• James wrote to Jewish congregations who claimed to be believers, but their lives did not show it.
  • He describes them as: quarreling; indulging their pleasure; murderous and coveting; friends with the world, rather than with God; sinners and double minded. 
  • James 4:9 contains similar language to our beatitude.
  • James encourages them to humble themselves before the Lord so that the Lord will exalt them later.
  • They should be mourning over the things they are currently happy about. In their hearts they are “rich in spirit” because they think they have it all. But in reality they have nothing, and they should be mourning.

1Corinthians 5

1It is actually reported that there is sexual immorality among you, and of a kind that is not tolerated even among pagans, for a man has his father’s wife.  2And you are arrogant! Ought you not rather to mourn? Let him who has done this be removed from among you. – 1Corinthians 5:1-2

  • The church is aware of this act of immorality among them. Their reaction is becoming arrogant.
  • The Corinthians think they are enlightened, and that they have more understanding about sexuality than Paul, the apostles and the prophets. 
  • Paul says the thing this are pointing to with arrogant satisfaction is the very thing they should be mourning over.
  • Rather than delighting in this sinful situation, they should be mourning over it.


  • These 2 examples show us that mourning is the appropriate emotional response to our sinfulness (i.e. to recognizing that you are poor in spirit).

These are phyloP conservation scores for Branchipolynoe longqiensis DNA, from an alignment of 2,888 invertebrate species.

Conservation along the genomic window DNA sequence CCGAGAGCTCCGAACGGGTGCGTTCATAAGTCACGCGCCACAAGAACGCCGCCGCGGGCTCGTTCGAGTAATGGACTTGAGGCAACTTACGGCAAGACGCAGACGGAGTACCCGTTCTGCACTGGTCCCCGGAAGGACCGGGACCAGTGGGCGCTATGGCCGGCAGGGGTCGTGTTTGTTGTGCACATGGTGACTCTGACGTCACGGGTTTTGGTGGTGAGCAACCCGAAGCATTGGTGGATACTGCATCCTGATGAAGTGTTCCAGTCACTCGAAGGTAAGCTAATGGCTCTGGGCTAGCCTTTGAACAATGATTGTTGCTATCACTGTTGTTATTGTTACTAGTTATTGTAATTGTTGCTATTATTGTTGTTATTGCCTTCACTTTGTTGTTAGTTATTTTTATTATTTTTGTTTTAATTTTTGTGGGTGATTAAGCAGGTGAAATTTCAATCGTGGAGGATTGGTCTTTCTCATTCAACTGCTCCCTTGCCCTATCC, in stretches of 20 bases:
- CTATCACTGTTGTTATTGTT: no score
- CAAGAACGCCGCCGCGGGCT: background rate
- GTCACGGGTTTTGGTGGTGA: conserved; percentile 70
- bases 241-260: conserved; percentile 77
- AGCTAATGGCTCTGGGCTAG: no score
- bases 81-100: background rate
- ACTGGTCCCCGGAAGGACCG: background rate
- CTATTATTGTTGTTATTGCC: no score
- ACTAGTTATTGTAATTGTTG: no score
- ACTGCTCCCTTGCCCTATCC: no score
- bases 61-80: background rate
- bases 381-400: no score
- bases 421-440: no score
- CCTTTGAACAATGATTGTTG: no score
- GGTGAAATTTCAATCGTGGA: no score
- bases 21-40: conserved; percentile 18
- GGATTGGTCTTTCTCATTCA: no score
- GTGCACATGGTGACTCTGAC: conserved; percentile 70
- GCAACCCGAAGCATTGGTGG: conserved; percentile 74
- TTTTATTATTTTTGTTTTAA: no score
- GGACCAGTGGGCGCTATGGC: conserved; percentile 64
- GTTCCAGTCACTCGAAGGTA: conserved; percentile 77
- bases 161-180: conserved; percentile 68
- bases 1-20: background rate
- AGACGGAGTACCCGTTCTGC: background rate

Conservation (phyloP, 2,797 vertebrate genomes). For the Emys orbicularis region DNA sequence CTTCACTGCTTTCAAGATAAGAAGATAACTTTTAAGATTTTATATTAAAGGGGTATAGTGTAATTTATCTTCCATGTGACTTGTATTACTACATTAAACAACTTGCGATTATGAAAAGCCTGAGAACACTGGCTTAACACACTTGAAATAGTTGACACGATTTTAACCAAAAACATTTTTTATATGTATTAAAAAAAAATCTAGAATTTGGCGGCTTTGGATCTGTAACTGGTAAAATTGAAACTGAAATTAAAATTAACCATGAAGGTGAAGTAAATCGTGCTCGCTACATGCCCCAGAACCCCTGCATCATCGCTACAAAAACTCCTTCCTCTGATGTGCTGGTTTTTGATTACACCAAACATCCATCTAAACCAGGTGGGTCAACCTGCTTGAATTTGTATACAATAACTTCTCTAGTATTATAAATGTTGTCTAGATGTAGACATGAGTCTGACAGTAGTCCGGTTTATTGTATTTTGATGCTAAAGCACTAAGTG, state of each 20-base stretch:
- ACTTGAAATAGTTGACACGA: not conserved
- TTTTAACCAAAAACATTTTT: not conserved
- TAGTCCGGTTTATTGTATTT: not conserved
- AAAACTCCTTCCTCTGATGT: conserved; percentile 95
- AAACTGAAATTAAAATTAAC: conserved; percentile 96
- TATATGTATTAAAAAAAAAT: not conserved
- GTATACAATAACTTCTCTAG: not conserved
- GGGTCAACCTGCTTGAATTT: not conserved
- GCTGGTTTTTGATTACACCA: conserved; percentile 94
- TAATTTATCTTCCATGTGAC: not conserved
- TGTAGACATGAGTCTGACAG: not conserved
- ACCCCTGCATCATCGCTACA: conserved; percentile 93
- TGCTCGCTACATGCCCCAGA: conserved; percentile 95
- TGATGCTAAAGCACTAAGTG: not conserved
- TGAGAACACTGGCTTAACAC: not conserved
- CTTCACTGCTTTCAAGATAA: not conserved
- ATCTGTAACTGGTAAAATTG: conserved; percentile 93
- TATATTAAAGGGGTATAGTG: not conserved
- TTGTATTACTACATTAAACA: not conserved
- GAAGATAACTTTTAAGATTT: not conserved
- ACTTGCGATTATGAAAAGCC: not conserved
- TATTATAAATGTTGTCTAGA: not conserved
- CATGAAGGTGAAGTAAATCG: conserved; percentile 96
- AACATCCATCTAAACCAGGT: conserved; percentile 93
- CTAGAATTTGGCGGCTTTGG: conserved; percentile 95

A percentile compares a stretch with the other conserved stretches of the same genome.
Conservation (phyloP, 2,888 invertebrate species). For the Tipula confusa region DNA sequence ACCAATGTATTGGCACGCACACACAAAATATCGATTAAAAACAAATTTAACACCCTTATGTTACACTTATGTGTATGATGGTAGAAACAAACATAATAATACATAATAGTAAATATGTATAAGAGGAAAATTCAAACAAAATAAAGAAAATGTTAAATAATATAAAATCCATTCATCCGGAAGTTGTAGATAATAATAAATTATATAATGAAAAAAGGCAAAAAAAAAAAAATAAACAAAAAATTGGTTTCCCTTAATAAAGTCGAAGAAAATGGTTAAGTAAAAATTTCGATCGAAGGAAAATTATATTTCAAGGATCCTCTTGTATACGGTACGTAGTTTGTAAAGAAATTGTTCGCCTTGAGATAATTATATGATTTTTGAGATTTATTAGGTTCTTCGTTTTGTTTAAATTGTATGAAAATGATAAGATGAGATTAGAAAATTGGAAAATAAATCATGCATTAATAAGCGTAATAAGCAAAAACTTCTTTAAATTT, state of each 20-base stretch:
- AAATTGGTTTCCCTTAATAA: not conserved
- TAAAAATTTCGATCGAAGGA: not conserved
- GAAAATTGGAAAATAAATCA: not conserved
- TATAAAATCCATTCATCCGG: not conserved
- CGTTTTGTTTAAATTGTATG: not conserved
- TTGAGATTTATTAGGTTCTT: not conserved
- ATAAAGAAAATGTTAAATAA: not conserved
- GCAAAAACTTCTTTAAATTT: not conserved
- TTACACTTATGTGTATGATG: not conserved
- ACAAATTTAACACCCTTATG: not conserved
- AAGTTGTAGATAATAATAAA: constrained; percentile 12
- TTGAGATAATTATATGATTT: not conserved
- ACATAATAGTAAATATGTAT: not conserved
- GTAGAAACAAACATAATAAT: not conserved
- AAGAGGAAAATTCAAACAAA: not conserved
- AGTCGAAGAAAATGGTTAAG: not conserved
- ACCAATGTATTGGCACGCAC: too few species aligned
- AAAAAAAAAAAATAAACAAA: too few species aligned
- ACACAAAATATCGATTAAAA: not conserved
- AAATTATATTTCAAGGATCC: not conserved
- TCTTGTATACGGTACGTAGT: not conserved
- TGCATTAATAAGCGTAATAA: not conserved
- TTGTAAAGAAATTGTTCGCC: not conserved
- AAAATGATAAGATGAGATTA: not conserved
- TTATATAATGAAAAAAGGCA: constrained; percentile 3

• Mourning over sin is the first step to repentance.
  • People of saving faith grieve over their sins precisely because they have learned to love the holiness of God.
  • The more we grow in wisdom and maturity, the more we see the depth of our sin, and the more we mourn.
  • The day is coming when God will fully and finally solve the problem of sin, death and futility through His Messiah.
  • People of faith will be comforted then because the very thing we mourn over now will be no more.
  • Compare with Isaiah 11:1-9 and Isaiah 12:1-2.


Those who are in this seemingly undesirable situation of knowing they are spiritually bankrupt are actually fortunate because they and they alone will inherit the true riches found in the kingdom of heaven.

Likewise, those who have an appropriate sadness, because they have recognized they are sinful and rebellious people, will be comforted in the kingdom of God because they will no longer be sinful, rebellious people.

Please listen to the podcast for more detail and explanation.

Next: 18 Matthew 5:5 The meek

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Series: Gospel of Matthew: Behold, the King!